Project Description

The Clock Tower in Stonehaven is a Category B-listed structure located in the Old Town near the harbour. Erected in 1790, the property is a single-bay square tower rising through 4 floors and terminating with a lead-clad spire.

The Tower is an important landmark within the Old Town, forms part of the historic skyline of the harbour area, and has significant importance to the historical development of Stonehaven, which continues today through its use as part of the world famous annual Hogmanay Stonehaven Fireballs Festival.

In recent years the building had fallen into disrepair and required substantial renovation works to bring it back to safe and sustainable use. In considering the various constraints afforded by the Tower’s restricted floorplan, siting, access opportunities, limited adaptability for alternative uses and configuration; the preferred restoration option was to sustain and enhance its role in providing an attractive facility for both the local community and tourists. As such, the Tower underwent an extensive programme of sympathetic internal and external repairs to consolidate and enhance its original role of providing a public service.

Previously, the Tower was underused and lay vacant and ignored for the majority of the year until its incorporation in the Annual Fireballs celebrations when the Tower was illuminated and the bells rang out at midnight. The overall vision for the Tower was to maintain it externally in its current form as a prominent feature of the High Street of Stonehaven, with appropriate repairs and restoration to the facades. Externally the only addition was an all abilities access ramp to the ground floor. Internally, much of the timber flooring and steep stairs were beyond repair, and the spaces on the middle two internal levels were of no practical use because of their very limited size.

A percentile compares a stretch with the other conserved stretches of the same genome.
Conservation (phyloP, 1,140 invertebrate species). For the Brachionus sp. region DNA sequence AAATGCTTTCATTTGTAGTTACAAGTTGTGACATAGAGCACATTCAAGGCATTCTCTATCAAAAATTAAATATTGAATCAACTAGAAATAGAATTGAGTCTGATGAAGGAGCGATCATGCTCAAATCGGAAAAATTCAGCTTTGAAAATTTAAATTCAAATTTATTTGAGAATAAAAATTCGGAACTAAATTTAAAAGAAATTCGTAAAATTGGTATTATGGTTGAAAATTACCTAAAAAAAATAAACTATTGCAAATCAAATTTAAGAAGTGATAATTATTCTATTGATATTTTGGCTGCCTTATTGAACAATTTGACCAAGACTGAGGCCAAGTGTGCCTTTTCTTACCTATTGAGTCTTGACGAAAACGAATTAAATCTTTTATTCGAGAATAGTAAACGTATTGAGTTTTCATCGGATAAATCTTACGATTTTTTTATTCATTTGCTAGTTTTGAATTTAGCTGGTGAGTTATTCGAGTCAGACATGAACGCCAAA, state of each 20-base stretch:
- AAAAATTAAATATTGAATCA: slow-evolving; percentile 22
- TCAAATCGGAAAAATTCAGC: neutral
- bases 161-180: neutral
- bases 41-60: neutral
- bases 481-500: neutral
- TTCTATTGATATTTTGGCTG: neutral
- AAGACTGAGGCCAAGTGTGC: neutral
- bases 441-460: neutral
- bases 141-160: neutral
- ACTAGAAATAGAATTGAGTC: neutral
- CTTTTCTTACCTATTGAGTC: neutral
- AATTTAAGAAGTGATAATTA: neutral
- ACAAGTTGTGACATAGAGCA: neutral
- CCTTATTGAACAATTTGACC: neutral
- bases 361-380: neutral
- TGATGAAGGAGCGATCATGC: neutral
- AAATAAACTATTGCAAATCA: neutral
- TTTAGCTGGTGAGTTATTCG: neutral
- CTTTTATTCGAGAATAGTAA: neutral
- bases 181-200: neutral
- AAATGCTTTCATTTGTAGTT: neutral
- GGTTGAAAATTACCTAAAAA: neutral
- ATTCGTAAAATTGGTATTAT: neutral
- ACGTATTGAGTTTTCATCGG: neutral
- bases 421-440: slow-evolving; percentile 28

Following discussions with Historic Environment Scotland, it was agreed that the middle two floors could be removed allowing the bells and clock mechanisms to be viewed from the ground floor. A new system of access ladders and narrow platforms were installed to allow access for maintenance only, to the top level, bells, clock mechanism and external walkways. Internally, on the ground floor, an interpretative display was installed, providing historical information on the Tower itself and the history of the Fireballs ceremony, a video of the actual Fireballs ceremony, a walking trail around the Old Town and an interactive computer screen showing a 360 degree panorama from the top of the Tower.
The restoration works included (total cost £250,000):

  • Repairs to bellcote and weathervane, new lead roof and flashings
  • New timber balustrade and matching railings for all abilities access
  • Repointing of external and internal walls
  • Replacement of displaced/damaged sandstone blocks
  • Timber window and door repairs and repainted
  • Replacement of existing bell cradle with new hardwood cradle
  • Full restoration of historic barometer
  • Repairs to bells and reinstatement of chiming mechanism for clock

All works were carried out in consultation with and support of the local Heritage Group, Fireballs Association, Tolbooth Museum Group and Town Team Tourism Group.

The Clock Tower opened to the public in spring 2015 and has proved to be very popular. Over 6,500 people visited the building during 2016.